You'll find some understanding by challenging deceptions.

Enjoy disruptive activities even if you run the risk of being seen.

Run like hell in your living space.

Dare yourself to be a vengeful person.

Be realistic about having to save someone.

Find hidden value in your spare time.

Spill the beans with an inept pal.

Manly men admire relative strangers.

Be there for a furious fanatic.

A recurring dream is awakened from slumber.

Youthful people find ways to get into the mood.

Recluses last longer.

Wednesday, April 19, 2017

Orthodoxy as apostasy?

The following is an April 19, 2017 email to Jeff Maples, Editor at Pen & Pulpit, albeit slightly modified from the original, which admittedly was written in haste. For better or worse, the views expressed here are entirely my own.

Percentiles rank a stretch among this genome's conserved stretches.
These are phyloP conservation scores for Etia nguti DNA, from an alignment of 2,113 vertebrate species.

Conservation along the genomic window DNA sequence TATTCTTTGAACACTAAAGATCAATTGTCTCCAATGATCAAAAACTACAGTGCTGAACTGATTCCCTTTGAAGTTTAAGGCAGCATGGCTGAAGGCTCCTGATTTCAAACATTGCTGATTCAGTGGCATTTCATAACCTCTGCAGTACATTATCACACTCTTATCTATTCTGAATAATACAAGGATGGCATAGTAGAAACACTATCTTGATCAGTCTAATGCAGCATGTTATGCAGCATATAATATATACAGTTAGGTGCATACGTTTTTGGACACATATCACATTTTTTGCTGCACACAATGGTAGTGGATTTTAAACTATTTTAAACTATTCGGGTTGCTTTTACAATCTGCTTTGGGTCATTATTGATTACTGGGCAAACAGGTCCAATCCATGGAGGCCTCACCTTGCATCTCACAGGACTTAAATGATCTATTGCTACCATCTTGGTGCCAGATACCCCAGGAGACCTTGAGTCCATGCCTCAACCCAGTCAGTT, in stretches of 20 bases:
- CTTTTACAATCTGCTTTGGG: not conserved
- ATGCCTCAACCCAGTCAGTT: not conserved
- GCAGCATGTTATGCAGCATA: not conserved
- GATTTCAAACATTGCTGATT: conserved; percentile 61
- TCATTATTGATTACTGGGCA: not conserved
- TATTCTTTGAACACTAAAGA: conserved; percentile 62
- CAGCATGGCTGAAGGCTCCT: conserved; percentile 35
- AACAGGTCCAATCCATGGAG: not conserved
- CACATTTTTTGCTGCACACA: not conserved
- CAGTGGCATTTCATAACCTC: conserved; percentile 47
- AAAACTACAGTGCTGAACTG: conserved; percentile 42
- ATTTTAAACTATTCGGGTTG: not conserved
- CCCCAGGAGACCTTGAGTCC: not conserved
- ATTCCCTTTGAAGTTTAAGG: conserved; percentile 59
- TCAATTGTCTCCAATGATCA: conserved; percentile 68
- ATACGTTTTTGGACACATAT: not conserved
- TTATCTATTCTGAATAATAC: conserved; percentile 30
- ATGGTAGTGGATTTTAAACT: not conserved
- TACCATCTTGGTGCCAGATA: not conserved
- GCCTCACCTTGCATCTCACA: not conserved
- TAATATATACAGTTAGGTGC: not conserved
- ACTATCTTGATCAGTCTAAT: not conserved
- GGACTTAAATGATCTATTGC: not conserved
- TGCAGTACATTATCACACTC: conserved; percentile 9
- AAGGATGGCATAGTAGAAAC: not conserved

Dear Mr. Maples,

It is far too obvious that your recent post on Pulpit & Pen (Visiting Hank Hanegraaff's New Greek Orthodox Church) was never intended to be anything other than an anti-Orthodox hit piece, and that your visit to Mr. Hanegraaff's home parish was merely for the purpose of lending some color and description to your uninformed invective.

In the opening paragraph you claim that your visit to St. Nektarios Greek Orthodox Church was for the sake of "research", and yet nowhere in your article is there any sign of you trying to rise above some of the surface impressions common to those of the Evangelical persuasion, even one with Roman Catholic experience such as you. Of course our services may seem long to you and other newcomers, particularly as they're somewhat akin to an extended group prayer session, rather than the style of service that Evangelicals would otherwise be used to. And of course you'd notice the smell of incense, though I think your claim that it was "noxious" was for the sake of providing an extra layer of anti-Orthodox negativity, as if to infer there is something "noxious" about Orthodoxy itself.